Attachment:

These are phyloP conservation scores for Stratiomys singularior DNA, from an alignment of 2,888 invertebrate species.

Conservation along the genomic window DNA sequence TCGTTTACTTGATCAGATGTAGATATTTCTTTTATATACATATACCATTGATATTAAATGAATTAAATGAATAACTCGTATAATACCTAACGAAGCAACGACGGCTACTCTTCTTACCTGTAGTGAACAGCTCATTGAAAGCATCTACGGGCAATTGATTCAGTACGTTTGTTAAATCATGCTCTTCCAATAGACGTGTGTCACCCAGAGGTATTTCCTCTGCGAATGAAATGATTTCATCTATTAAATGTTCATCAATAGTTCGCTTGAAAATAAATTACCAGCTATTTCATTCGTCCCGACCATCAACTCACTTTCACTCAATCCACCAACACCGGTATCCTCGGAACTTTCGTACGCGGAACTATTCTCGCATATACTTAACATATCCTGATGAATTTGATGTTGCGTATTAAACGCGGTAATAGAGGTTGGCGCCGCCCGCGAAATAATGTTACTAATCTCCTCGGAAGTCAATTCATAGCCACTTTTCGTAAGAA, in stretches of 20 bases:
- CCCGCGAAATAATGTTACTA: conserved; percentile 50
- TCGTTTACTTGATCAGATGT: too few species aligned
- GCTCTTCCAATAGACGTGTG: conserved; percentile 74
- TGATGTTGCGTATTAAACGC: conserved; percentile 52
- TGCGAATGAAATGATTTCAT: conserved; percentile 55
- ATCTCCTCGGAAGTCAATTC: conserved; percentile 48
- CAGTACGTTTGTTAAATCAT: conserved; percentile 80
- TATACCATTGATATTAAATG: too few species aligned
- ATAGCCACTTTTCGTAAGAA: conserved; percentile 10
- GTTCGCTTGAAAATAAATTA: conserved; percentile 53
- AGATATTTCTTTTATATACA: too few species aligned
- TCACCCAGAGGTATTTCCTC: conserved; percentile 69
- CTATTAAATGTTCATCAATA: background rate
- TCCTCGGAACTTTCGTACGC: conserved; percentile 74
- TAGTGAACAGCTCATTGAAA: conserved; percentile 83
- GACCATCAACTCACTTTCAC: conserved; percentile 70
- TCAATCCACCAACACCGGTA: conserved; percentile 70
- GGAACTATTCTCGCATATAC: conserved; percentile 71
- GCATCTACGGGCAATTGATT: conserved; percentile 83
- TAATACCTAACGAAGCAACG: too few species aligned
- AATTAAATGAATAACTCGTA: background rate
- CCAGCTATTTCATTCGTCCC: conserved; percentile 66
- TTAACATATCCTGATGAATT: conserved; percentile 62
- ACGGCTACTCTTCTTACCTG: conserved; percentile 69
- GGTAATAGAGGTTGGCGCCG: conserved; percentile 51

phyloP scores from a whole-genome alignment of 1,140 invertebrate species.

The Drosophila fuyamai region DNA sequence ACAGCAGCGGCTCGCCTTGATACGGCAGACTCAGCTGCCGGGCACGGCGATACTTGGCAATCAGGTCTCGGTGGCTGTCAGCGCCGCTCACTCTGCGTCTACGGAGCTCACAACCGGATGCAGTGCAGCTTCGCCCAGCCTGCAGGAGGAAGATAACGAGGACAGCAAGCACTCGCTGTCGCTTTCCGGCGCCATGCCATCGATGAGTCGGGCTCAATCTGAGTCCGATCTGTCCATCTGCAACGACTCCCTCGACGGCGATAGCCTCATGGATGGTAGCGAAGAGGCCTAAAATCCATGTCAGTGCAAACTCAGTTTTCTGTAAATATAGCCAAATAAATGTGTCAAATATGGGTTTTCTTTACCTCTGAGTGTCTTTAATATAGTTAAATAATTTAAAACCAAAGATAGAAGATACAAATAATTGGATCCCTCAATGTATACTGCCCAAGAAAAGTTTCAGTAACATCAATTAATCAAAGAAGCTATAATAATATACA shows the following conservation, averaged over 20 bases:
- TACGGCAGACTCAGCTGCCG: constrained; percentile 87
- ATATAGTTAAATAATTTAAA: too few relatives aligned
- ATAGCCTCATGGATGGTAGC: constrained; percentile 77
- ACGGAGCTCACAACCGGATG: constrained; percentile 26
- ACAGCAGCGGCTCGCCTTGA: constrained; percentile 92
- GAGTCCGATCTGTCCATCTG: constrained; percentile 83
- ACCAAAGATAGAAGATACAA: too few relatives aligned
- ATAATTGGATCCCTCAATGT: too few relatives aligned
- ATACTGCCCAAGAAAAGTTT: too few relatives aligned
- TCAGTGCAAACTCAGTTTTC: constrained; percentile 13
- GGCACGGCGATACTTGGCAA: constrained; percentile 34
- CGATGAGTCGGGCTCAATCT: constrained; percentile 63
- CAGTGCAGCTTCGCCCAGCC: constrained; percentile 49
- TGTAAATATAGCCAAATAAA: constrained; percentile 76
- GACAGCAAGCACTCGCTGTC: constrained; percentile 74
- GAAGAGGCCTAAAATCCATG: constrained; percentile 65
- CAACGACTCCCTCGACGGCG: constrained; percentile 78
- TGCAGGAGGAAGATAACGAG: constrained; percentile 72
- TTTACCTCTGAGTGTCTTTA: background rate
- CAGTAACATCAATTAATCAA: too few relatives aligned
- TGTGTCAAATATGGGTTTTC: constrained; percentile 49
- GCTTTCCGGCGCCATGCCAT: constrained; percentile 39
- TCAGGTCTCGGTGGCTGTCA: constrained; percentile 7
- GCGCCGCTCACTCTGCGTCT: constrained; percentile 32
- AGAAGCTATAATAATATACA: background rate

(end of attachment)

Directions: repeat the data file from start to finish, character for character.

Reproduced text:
These are phyloP conservation scores for Stratiomys singularior DNA, from an alignment of 2,888 invertebrate species.

Conservation along the genomic window DNA sequence TCGTTTACTTGATCAGATGTAGATATTTCTTTTATATACATATACCATTGATATTAAATGAATTAAATGAATAACTCGTATAATACCTAACGAAGCAACGACGGCTACTCTTCTTACCTGTAGTGAACAGCTCATTGAAAGCATCTACGGGCAATTGATTCAGTACGTTTGTTAAATCATGCTCTTCCAATAGACGTGTGTCACCCAGAGGTATTTCCTCTGCGAATGAAATGATTTCATCTATTAAATGTTCATCAATAGTTCGCTTGAAAATAAATTACCAGCTATTTCATTCGTCCCGACCATCAACTCACTTTCACTCAATCCACCAACACCGGTATCCTCGGAACTTTCGTACGCGGAACTATTCTCGCATATACTTAACATATCCTGATGAATTTGATGTTGCGTATTAAACGCGGTAATAGAGGTTGGCGCCGCCCGCGAAATAATGTTACTAATCTCCTCGGAAGTCAATTCATAGCCACTTTTCGTAAGAA, in stretches of 20 bases:
- CCCGCGAAATAATGTTACTA: conserved; percentile 50
- TCGTTTACTTGATCAGATGT: too few species aligned
- GCTCTTCCAATAGACGTGTG: conserved; percentile 74
- TGATGTTGCGTATTAAACGC: conserved; percentile 52
- TGCGAATGAAATGATTTCAT: conserved; percentile 55
- ATCTCCTCGGAAGTCAATTC: conserved; percentile 48
- CAGTACGTTTGTTAAATCAT: conserved; percentile 80
- TATACCATTGATATTAAATG: too few species aligned
- ATAGCCACTTTTCGTAAGAA: conserved; percentile 10
- GTTCGCTTGAAAATAAATTA: conserved; percentile 53
- AGATATTTCTTTTATATACA: too few species aligned
- TCACCCAGAGGTATTTCCTC: conserved; percentile 69
- CTATTAAATGTTCATCAATA: background rate
- TCCTCGGAACTTTCGTACGC: conserved; percentile 74
- TAGTGAACAGCTCATTGAAA: conserved; percentile 83
- GACCATCAACTCACTTTCAC: conserved; percentile 70
- TCAATCCACCAACACCGGTA: conserved; percentile 70
- GGAACTATTCTCGCATATAC: conserved; percentile 71
- GCATCTACGGGCAATTGATT: conserved; percentile 83
- TAATACCTAACGAAGCAACG: too few species aligned
- AATTAAATGAATAACTCGTA: background rate
- CCAGCTATTTCATTCGTCCC: conserved; percentile 66
- TTAACATATCCTGATGAATT: conserved; percentile 62
- ACGGCTACTCTTCTTACCTG: conserved; percentile 69
- GGTAATAGAGGTTGGCGCCG: conserved; percentile 51

phyloP scores from a whole-genome alignment of 1,140 invertebrate species.

The Drosophila fuyamai region DNA sequence ACAGCAGCGGCTCGCCTTGATACGGCAGACTCAGCTGCCGGGCACGGCGATACTTGGCAATCAGGTCTCGGTGGCTGTCAGCGCCGCTCACTCTGCGTCTACGGAGCTCACAACCGGATGCAGTGCAGCTTCGCCCAGCCTGCAGGAGGAAGATAACGAGGACAGCAAGCACTCGCTGTCGCTTTCCGGCGCCATGCCATCGATGAGTCGGGCTCAATCTGAGTCCGATCTGTCCATCTGCAACGACTCCCTCGACGGCGATAGCCTCATGGATGGTAGCGAAGAGGCCTAAAATCCATGTCAGTGCAAACTCAGTTTTCTGTAAATATAGCCAAATAAATGTGTCAAATATGGGTTTTCTTTACCTCTGAGTGTCTTTAATATAGTTAAATAATTTAAAACCAAAGATAGAAGATACAAATAATTGGATCCCTCAATGTATACTGCCCAAGAAAAGTTTCAGTAACATCAATTAATCAAAGAAGCTATAATAATATACA shows the following conservation, averaged over 20 bases:
- TACGGCAGACTCAGCTGCCG: constrained; percentile 87
- ATATAGTTAAATAATTTAAA: too few relatives aligned
- ATAGCCTCATGGATGGTAGC: constrained; percentile 77
- ACGGAGCTCACAACCGGATG: constrained; percentile 26
- ACAGCAGCGGCTCGCCTTGA: constrained; percentile 92
- GAGTCCGATCTGTCCATCTG: constrained; percentile 83
- ACCAAAGATAGAAGATACAA: too few relatives aligned
- ATAATTGGATCCCTCAATGT: too few relatives aligned
- ATACTGCCCAAGAAAAGTTT: too few relatives aligned
- TCAGTGCAAACTCAGTTTTC: constrained; percentile 13
- GGCACGGCGATACTTGGCAA: constrained; percentile 34
- CGATGAGTCGGGCTCAATCT: constrained; percentile 63
- CAGTGCAGCTTCGCCCAGCC: constrained; percentile 49
- TGTAAATATAGCCAAATAAA: constrained; percentile 76
- GACAGCAAGCACTCGCTGTC: constrained; percentile 74
- GAAGAGGCCTAAAATCCATG: constrained; percentile 65
- CAACGACTCCCTCGACGGCG: constrained; percentile 78
- TGCAGGAGGAAGATAACGAG: constrained; percentile 72
- TTTACCTCTGAGTGTCTTTA: background rate
- CAGTAACATCAATTAATCAA: too few relatives aligned
- TGTGTCAAATATGGGTTTTC: constrained; percentile 49
- GCTTTCCGGCGCCATGCCAT: constrained; percentile 39
- TCAGGTCTCGGTGGCTGTCA: constrained; percentile 7
- GCGCCGCTCACTCTGCGTCT: constrained; percentile 32
- AGAAGCTATAATAATATACA: background rate